He’s also friends with Lynn Novick, who is my co-director and coproducer on this, a longtime collaborator. And they’d been conspiring, so it was all fortuitous. He was embarking on a book project [about prohibition], and we were happy to share our research with him and he shared his with us.
Did Daniel Okrent write a companion book about prohibition for your series?
He did a book called “Last Call.” It’s not a companion book.
What was the research like?
It was our usual deep dive.... This required us to take a lot of time, to work with a lot of scholars, to interview a lot of people ... lots of witnesses from all across the country. It required us to find incredible footage in the most unlikely places and, of course, go to hundreds of archival places to find the still photographs [that] make it come alive.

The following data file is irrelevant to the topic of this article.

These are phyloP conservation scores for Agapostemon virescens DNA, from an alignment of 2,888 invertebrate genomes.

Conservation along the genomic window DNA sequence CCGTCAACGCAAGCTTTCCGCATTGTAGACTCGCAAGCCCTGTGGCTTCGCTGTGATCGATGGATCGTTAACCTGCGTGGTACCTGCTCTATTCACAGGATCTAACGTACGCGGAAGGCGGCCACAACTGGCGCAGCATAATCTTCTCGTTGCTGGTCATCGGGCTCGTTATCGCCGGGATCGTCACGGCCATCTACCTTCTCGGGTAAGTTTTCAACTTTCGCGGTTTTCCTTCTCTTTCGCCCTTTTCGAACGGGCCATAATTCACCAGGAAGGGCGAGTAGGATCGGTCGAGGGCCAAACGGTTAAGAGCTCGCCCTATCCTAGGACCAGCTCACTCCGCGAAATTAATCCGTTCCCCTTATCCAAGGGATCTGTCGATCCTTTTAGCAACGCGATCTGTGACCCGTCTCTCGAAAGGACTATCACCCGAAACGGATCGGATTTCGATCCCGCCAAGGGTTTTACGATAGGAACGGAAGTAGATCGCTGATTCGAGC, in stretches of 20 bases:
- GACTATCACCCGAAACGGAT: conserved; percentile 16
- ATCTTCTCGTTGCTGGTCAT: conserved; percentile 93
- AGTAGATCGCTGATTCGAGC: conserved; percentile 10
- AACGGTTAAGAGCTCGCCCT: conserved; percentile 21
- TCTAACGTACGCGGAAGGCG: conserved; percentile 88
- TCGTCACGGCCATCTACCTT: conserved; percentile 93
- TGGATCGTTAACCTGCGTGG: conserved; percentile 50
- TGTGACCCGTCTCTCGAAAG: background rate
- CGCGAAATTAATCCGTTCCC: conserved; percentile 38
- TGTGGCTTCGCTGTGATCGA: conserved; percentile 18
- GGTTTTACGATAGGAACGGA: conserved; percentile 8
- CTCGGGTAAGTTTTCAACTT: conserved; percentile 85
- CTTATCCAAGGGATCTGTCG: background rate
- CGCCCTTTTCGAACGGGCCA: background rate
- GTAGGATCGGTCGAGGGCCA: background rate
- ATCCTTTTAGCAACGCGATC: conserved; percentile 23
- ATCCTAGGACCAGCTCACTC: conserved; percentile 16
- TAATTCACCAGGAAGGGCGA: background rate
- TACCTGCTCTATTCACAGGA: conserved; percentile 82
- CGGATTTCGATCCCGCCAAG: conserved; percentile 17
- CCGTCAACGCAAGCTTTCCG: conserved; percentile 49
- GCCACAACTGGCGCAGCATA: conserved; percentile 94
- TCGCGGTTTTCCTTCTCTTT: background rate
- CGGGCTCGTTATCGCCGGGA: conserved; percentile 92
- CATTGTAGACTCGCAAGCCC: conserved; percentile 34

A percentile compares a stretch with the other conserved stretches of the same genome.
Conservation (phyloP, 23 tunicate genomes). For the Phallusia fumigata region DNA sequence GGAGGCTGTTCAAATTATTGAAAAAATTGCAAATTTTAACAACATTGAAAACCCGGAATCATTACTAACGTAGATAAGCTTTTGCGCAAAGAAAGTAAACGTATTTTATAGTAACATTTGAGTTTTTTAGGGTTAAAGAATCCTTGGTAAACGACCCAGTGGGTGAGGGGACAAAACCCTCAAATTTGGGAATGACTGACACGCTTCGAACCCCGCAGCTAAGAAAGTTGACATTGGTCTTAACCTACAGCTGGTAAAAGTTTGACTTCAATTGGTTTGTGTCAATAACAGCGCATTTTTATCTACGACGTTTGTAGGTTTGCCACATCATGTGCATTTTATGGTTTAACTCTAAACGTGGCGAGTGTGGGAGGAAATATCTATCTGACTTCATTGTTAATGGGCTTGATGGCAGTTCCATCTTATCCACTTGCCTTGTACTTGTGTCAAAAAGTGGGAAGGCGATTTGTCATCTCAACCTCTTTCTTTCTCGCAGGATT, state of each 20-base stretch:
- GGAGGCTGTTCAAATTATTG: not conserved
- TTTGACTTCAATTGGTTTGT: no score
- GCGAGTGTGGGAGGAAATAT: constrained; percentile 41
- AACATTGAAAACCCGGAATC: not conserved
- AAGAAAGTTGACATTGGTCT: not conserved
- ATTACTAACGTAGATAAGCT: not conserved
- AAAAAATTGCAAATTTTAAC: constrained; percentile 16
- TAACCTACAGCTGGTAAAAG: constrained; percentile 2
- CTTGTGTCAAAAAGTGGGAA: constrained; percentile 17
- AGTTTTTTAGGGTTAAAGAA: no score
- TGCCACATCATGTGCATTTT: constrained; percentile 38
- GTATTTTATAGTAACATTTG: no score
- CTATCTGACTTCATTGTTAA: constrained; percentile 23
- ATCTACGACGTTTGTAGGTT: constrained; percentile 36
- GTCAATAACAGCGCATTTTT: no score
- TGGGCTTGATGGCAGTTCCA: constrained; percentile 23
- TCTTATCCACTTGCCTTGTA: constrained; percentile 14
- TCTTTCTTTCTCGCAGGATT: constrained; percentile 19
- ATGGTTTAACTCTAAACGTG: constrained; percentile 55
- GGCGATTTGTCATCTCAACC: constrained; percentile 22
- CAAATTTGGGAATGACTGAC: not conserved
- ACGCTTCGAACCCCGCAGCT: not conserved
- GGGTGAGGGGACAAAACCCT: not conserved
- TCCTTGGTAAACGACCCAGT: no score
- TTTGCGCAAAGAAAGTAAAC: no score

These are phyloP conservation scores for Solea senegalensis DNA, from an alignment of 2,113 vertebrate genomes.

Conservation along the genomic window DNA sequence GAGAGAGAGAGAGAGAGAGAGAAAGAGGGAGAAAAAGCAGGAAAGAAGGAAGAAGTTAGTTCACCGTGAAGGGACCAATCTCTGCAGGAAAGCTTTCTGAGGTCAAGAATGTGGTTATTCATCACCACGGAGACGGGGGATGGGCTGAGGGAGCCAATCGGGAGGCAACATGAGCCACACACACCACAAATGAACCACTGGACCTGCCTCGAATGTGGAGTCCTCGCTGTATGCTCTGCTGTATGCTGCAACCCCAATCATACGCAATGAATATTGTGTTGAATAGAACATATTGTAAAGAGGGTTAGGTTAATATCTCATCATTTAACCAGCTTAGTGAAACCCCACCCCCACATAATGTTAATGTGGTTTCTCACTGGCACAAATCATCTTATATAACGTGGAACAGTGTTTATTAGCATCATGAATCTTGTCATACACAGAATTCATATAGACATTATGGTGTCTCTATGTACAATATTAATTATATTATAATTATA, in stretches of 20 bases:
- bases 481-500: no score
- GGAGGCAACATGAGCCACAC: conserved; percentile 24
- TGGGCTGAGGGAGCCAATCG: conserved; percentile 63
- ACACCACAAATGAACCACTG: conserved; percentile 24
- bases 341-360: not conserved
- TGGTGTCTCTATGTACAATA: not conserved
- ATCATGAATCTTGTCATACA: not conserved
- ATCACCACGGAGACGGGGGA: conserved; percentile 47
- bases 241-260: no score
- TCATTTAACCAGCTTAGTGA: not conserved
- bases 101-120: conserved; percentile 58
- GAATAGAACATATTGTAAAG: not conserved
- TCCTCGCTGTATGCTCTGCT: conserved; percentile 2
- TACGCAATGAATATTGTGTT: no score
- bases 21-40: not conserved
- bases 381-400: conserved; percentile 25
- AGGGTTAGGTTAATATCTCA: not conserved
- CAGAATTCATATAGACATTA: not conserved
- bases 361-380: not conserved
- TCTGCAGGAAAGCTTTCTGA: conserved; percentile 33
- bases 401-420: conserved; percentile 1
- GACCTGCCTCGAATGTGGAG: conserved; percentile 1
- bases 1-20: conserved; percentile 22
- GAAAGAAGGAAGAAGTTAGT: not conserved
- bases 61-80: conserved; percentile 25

How long did it take to make?
The decision to do it was about six years ago. The actual intense work has been over the last three-plus years. And that’s normal for us.
What was the biggest challenge in pulling it together?
I think understanding the levels and complexity of the story to represent [prohibition accurately.] We are all distracted, understandably, by the gangster story. By the flapper story. And we have that. The film is sexy, and it’s violent, and it’s dramatic. All that stuff.
But invariably we permit Al Capone to distract us from the fact that bankers, newspaper reporters, I’m sure filmmakers, judges, regular people, were routinely breaking the law [to drink alcohol]....